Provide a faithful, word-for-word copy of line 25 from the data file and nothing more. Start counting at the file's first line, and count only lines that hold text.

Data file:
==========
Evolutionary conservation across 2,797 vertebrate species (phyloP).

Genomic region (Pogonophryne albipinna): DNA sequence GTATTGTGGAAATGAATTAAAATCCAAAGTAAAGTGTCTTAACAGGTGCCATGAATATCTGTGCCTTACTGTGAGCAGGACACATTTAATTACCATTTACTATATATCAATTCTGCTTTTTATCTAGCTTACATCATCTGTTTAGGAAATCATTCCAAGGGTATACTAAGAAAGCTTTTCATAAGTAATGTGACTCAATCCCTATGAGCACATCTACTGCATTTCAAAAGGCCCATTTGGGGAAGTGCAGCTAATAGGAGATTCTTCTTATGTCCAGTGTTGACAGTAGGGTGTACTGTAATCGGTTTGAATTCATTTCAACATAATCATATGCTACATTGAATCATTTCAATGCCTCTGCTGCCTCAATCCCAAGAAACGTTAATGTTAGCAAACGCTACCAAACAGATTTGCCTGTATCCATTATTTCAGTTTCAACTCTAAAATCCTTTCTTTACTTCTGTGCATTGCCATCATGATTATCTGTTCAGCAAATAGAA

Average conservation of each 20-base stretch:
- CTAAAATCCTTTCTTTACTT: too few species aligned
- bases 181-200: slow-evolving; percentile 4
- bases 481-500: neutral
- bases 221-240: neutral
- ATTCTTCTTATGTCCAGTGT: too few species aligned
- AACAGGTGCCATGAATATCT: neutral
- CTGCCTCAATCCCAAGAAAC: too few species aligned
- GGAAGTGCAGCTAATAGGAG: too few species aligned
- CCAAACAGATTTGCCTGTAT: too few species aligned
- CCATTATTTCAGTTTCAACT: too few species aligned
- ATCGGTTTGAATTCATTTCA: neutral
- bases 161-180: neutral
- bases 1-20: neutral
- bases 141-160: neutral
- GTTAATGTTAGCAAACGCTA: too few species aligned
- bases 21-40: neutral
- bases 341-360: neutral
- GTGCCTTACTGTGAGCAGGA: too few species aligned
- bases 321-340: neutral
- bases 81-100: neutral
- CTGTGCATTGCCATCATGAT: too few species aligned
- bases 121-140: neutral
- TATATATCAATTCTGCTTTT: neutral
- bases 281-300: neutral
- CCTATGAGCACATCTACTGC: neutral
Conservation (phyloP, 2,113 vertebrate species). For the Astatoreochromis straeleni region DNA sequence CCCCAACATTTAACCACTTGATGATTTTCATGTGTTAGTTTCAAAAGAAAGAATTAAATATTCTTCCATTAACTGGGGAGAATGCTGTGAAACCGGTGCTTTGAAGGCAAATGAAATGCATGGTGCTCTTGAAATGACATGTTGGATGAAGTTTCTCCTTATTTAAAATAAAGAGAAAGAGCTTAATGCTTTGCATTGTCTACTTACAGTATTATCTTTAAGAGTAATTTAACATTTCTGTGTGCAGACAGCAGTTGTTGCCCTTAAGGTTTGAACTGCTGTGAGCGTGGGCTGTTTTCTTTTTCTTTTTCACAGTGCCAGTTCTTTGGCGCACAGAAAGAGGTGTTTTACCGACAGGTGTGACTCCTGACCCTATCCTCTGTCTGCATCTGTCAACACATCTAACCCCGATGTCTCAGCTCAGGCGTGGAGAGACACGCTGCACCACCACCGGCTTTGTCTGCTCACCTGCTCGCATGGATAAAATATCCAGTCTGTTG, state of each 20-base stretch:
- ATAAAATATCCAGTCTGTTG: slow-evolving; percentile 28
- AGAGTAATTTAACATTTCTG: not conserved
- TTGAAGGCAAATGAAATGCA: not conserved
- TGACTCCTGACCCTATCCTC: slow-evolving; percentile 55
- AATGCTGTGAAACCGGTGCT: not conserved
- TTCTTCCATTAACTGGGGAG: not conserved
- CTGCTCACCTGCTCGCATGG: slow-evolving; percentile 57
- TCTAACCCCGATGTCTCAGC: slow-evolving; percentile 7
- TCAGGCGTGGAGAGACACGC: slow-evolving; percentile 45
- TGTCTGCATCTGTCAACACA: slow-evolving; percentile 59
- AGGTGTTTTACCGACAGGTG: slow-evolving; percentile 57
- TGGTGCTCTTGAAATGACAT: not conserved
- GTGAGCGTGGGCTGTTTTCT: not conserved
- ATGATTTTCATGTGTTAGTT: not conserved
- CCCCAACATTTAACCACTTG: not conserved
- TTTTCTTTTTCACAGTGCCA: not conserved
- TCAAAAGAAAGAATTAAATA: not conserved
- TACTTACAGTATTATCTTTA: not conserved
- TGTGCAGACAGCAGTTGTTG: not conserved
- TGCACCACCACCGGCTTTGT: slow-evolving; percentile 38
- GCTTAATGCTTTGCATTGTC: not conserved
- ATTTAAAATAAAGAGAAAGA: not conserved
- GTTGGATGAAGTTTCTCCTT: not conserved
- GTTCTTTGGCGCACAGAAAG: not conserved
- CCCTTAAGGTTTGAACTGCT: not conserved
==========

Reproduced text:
- bases 121-140: neutral